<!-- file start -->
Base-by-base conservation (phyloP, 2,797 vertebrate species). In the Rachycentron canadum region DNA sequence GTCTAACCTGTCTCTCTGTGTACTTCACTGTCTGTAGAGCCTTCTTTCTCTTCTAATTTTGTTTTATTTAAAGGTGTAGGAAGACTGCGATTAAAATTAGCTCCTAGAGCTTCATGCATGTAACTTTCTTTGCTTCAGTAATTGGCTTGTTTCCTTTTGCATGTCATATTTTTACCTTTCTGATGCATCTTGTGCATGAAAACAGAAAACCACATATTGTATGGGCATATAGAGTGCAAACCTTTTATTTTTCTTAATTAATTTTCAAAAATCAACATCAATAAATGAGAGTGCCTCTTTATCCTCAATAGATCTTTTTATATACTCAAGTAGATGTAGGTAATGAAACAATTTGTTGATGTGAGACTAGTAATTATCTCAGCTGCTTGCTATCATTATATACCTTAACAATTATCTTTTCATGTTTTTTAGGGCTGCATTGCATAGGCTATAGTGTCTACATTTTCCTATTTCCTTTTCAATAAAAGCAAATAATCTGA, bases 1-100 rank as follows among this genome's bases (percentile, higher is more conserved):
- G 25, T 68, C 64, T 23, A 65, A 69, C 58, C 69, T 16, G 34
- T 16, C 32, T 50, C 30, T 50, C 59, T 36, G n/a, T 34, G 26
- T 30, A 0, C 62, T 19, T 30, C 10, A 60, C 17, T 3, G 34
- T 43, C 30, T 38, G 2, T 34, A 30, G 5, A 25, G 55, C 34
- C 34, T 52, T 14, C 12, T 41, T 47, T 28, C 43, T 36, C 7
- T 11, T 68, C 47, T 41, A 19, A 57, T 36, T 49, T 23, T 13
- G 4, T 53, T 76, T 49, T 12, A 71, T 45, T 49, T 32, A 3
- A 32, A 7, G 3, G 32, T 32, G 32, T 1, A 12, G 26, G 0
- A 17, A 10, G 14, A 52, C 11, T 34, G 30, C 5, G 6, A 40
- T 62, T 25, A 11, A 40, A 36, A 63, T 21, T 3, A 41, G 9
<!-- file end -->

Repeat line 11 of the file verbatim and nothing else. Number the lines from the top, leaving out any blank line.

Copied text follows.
- T 62, T 25, A 11, A 40, A 36, A 63, T 21, T 3, A 41, G 9